Memorial Day


“Age is catching up with us and time is running out.”

—William Paynter, 91
World War II Veteran

A front-page story in Sunday’s Post and Courier covers several groups’ efforts to preserve the personal stories of veterans before they are lost forever.

Once there were 16 million U.S. World War II veterans. That number has shrunk to about 2.5 million. Some estimates predict that by 2020, there will be no more WWII veterans still alive.

There are only 12 verified World War I veterans* still alive, and just two of them live in the United States. Both are 107 years old. The oldest of the dozen lives in the UK and is 111. He is also the oldest verified man in Europe.

These men have had a lifetime to relive the horrors of war that they witnessed long before there was a condition known as “Post-Traumatic Stress Disorder.”

They have spent a lifetime trying to suppress the painful memories of watching their comrades, their friends, die in service of the country.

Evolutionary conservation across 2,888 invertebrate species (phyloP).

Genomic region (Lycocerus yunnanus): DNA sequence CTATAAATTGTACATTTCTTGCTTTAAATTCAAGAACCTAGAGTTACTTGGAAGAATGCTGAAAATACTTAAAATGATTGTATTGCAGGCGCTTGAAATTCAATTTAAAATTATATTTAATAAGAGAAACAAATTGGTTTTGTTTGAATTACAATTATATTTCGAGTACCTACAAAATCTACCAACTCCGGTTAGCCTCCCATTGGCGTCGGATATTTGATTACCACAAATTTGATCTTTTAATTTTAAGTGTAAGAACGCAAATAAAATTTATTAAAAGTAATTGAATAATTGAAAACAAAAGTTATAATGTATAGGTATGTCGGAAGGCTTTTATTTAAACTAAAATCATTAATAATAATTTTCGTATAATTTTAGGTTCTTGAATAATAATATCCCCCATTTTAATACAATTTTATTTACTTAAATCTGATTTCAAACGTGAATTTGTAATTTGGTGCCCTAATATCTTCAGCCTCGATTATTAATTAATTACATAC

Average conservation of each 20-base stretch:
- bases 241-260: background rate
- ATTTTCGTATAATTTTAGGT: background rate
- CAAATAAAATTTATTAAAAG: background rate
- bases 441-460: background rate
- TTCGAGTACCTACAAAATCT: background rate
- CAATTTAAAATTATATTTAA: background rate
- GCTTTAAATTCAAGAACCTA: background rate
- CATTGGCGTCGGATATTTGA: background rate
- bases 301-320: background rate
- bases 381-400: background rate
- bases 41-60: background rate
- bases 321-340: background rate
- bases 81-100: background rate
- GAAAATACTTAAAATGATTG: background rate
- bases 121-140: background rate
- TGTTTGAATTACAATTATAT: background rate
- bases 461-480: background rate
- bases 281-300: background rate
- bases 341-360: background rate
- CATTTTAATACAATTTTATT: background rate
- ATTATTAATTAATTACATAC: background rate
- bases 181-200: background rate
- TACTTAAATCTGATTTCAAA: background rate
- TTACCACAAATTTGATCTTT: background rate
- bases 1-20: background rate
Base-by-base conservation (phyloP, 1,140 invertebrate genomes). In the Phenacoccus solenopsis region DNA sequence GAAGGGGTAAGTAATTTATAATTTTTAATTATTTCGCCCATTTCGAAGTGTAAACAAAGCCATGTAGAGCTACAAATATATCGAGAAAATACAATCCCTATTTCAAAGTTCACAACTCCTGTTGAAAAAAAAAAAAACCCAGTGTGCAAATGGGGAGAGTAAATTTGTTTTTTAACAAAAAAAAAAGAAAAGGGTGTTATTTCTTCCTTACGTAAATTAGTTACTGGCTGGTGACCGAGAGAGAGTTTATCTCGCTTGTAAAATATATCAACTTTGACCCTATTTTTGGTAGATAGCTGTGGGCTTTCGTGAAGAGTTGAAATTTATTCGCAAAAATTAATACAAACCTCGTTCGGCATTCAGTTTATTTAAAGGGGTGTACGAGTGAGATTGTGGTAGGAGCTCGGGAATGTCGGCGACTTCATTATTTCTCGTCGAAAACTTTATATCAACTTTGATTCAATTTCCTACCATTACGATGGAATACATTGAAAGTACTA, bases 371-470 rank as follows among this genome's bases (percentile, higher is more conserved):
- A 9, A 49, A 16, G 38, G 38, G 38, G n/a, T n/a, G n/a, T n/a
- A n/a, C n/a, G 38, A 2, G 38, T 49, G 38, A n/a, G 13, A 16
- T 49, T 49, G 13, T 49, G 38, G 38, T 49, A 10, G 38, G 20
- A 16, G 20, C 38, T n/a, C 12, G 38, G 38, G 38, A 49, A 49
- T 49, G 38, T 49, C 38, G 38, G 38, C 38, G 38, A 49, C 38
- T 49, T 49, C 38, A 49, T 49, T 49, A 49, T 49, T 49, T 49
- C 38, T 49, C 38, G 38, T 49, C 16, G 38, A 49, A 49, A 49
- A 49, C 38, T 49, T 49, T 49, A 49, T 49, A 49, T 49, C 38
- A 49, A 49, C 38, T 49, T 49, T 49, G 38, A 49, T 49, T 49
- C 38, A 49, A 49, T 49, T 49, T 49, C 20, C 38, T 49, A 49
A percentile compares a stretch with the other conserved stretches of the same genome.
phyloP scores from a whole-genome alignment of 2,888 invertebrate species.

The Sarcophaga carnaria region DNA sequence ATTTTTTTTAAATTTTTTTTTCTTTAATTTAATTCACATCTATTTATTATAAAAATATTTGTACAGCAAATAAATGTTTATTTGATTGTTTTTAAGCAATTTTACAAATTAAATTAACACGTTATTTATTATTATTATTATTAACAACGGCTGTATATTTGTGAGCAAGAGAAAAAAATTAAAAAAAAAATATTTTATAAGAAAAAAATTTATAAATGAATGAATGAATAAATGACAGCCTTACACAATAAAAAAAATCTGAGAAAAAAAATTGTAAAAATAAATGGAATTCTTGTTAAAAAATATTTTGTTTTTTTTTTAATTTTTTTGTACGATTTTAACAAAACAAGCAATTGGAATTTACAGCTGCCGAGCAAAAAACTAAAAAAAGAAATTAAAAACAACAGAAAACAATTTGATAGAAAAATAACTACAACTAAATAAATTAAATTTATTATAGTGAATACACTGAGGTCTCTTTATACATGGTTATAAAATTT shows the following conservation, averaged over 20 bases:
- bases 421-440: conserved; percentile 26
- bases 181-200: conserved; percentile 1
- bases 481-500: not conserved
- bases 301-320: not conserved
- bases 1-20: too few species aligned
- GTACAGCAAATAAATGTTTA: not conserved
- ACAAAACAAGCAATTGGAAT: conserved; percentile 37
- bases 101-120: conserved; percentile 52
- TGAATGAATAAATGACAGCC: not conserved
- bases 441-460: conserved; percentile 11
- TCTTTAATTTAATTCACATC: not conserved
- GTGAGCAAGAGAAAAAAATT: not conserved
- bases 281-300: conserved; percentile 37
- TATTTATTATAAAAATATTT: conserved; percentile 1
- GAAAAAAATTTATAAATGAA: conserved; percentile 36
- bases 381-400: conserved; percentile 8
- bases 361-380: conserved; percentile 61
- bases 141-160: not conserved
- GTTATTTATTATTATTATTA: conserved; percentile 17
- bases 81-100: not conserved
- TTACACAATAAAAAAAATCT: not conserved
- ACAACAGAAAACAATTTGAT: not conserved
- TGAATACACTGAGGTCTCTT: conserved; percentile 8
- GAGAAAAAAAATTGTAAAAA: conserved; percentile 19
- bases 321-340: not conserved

I suspect even the passage of decades doesn’t make that a great deal easier when those memories come rushing to the surface.

There’s no practical way to tabulate the human story of each and every loss this country has suffered in every war ever fought. Reciting a bunch of numbers seems almost inhuman.

Because it isn’t about numbers; it’s about people.

Do you think you can spare a few minutes today to think about those fallen soldiers yourself? It isn’t the least you can do, but it’s pretty close.

* This is information according to Wikipedia, so it may or may not be completely accurate. Take it as you will.

the authorPatrick
Patrick is a Christian with more than 30 years experience in professional writing, producing and marketing. His professional background also includes social media, reporting for broadcast television and the web, directing, videography and photography. He enjoys getting to know people over coffee and spending time with his dog.